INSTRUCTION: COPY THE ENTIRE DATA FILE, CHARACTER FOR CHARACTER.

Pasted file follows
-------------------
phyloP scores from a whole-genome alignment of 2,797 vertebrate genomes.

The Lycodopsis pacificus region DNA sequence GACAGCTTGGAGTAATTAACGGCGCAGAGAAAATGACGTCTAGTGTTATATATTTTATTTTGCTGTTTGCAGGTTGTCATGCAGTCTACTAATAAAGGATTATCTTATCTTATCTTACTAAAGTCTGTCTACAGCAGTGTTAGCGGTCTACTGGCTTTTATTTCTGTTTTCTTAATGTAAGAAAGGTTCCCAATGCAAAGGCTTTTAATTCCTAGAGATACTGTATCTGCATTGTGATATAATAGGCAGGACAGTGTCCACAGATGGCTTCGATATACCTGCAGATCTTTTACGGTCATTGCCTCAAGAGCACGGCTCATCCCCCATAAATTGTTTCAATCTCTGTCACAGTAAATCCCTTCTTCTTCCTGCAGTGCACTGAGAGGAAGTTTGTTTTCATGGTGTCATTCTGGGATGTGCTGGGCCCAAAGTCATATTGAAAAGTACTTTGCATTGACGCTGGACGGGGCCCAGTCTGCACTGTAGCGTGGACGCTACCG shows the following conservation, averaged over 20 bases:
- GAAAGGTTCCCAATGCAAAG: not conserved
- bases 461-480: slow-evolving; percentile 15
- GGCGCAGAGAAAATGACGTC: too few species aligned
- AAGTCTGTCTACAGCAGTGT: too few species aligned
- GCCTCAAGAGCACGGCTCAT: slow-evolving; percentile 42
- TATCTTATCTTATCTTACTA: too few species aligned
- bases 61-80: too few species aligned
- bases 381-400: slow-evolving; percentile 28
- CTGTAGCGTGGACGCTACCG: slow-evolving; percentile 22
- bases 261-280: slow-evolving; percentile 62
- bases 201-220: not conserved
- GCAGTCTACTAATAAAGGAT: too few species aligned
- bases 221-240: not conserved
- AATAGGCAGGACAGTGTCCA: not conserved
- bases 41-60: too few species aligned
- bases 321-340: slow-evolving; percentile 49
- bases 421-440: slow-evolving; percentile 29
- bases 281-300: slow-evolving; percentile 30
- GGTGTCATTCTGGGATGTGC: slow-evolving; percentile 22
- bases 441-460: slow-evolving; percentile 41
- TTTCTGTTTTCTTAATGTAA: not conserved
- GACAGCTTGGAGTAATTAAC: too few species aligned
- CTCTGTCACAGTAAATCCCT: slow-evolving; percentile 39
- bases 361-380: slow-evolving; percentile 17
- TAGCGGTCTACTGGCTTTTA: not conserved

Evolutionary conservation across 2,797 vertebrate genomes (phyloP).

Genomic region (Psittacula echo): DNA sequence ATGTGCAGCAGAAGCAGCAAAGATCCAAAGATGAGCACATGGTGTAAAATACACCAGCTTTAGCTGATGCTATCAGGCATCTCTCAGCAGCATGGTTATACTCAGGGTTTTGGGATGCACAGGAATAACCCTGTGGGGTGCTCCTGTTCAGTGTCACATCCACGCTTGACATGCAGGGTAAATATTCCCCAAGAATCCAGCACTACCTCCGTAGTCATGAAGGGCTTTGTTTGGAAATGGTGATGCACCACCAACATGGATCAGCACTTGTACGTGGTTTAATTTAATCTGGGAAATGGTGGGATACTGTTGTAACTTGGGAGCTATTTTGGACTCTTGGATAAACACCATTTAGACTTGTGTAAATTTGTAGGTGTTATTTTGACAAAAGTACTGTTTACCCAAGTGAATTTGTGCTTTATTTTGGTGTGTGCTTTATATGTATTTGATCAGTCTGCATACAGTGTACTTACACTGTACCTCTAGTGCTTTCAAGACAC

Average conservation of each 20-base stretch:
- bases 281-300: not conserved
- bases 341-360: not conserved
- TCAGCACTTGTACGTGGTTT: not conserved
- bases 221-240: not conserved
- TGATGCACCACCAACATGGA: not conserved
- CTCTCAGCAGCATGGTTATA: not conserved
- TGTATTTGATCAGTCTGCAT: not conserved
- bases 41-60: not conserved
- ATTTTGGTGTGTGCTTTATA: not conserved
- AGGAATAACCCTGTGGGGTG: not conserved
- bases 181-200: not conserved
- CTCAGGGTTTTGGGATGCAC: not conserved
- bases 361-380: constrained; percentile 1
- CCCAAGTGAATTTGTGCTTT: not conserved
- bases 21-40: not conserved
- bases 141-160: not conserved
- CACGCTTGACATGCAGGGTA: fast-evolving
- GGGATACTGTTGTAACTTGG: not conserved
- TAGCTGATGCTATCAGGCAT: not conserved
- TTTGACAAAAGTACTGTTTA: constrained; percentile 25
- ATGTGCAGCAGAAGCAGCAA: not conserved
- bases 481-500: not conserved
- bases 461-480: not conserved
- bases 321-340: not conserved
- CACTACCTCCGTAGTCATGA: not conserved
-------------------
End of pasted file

phyloP scores from a whole-genome alignment of 2,797 vertebrate genomes.

The Lycodopsis pacificus region DNA sequence GACAGCTTGGAGTAATTAACGGCGCAGAGAAAATGACGTCTAGTGTTATATATTTTATTTTGCTGTTTGCAGGTTGTCATGCAGTCTACTAATAAAGGATTATCTTATCTTATCTTACTAAAGTCTGTCTACAGCAGTGTTAGCGGTCTACTGGCTTTTATTTCTGTTTTCTTAATGTAAGAAAGGTTCCCAATGCAAAGGCTTTTAATTCCTAGAGATACTGTATCTGCATTGTGATATAATAGGCAGGACAGTGTCCACAGATGGCTTCGATATACCTGCAGATCTTTTACGGTCATTGCCTCAAGAGCACGGCTCATCCCCCATAAATTGTTTCAATCTCTGTCACAGTAAATCCCTTCTTCTTCCTGCAGTGCACTGAGAGGAAGTTTGTTTTCATGGTGTCATTCTGGGATGTGCTGGGCCCAAAGTCATATTGAAAAGTACTTTGCATTGACGCTGGACGGGGCCCAGTCTGCACTGTAGCGTGGACGCTACCG shows the following conservation, averaged over 20 bases:
- GAAAGGTTCCCAATGCAAAG: not conserved
- bases 461-480: slow-evolving; percentile 15
- GGCGCAGAGAAAATGACGTC: too few species aligned
- AAGTCTGTCTACAGCAGTGT: too few species aligned
- GCCTCAAGAGCACGGCTCAT: slow-evolving; percentile 42
- TATCTTATCTTATCTTACTA: too few species aligned
- bases 61-80: too few species aligned
- bases 381-400: slow-evolving; percentile 28
- CTGTAGCGTGGACGCTACCG: slow-evolving; percentile 22
- bases 261-280: slow-evolving; percentile 62
- bases 201-220: not conserved
- GCAGTCTACTAATAAAGGAT: too few species aligned
- bases 221-240: not conserved
- AATAGGCAGGACAGTGTCCA: not conserved
- bases 41-60: too few species aligned
- bases 321-340: slow-evolving; percentile 49
- bases 421-440: slow-evolving; percentile 29
- bases 281-300: slow-evolving; percentile 30
- GGTGTCATTCTGGGATGTGC: slow-evolving; percentile 22
- bases 441-460: slow-evolving; percentile 41
- TTTCTGTTTTCTTAATGTAA: not conserved
- GACAGCTTGGAGTAATTAAC: too few species aligned
- CTCTGTCACAGTAAATCCCT: slow-evolving; percentile 39
- bases 361-380: slow-evolving; percentile 17
- TAGCGGTCTACTGGCTTTTA: not conserved

Evolutionary conservation across 2,797 vertebrate genomes (phyloP).

Genomic region (Psittacula echo): DNA sequence ATGTGCAGCAGAAGCAGCAAAGATCCAAAGATGAGCACATGGTGTAAAATACACCAGCTTTAGCTGATGCTATCAGGCATCTCTCAGCAGCATGGTTATACTCAGGGTTTTGGGATGCACAGGAATAACCCTGTGGGGTGCTCCTGTTCAGTGTCACATCCACGCTTGACATGCAGGGTAAATATTCCCCAAGAATCCAGCACTACCTCCGTAGTCATGAAGGGCTTTGTTTGGAAATGGTGATGCACCACCAACATGGATCAGCACTTGTACGTGGTTTAATTTAATCTGGGAAATGGTGGGATACTGTTGTAACTTGGGAGCTATTTTGGACTCTTGGATAAACACCATTTAGACTTGTGTAAATTTGTAGGTGTTATTTTGACAAAAGTACTGTTTACCCAAGTGAATTTGTGCTTTATTTTGGTGTGTGCTTTATATGTATTTGATCAGTCTGCATACAGTGTACTTACACTGTACCTCTAGTGCTTTCAAGACAC

Average conservation of each 20-base stretch:
- bases 281-300: not conserved
- bases 341-360: not conserved
- TCAGCACTTGTACGTGGTTT: not conserved
- bases 221-240: not conserved
- TGATGCACCACCAACATGGA: not conserved
- CTCTCAGCAGCATGGTTATA: not conserved
- TGTATTTGATCAGTCTGCAT: not conserved
- bases 41-60: not conserved
- ATTTTGGTGTGTGCTTTATA: not conserved
- AGGAATAACCCTGTGGGGTG: not conserved
- bases 181-200: not conserved
- CTCAGGGTTTTGGGATGCAC: not conserved
- bases 361-380: constrained; percentile 1
- CCCAAGTGAATTTGTGCTTT: not conserved
- bases 21-40: not conserved
- bases 141-160: not conserved
- CACGCTTGACATGCAGGGTA: fast-evolving
- GGGATACTGTTGTAACTTGG: not conserved
- TAGCTGATGCTATCAGGCAT: not conserved
- TTTGACAAAAGTACTGTTTA: constrained; percentile 25
- ATGTGCAGCAGAAGCAGCAA: not conserved
- bases 481-500: not conserved
- bases 461-480: not conserved
- bases 321-340: not conserved
- CACTACCTCCGTAGTCATGA: not conserved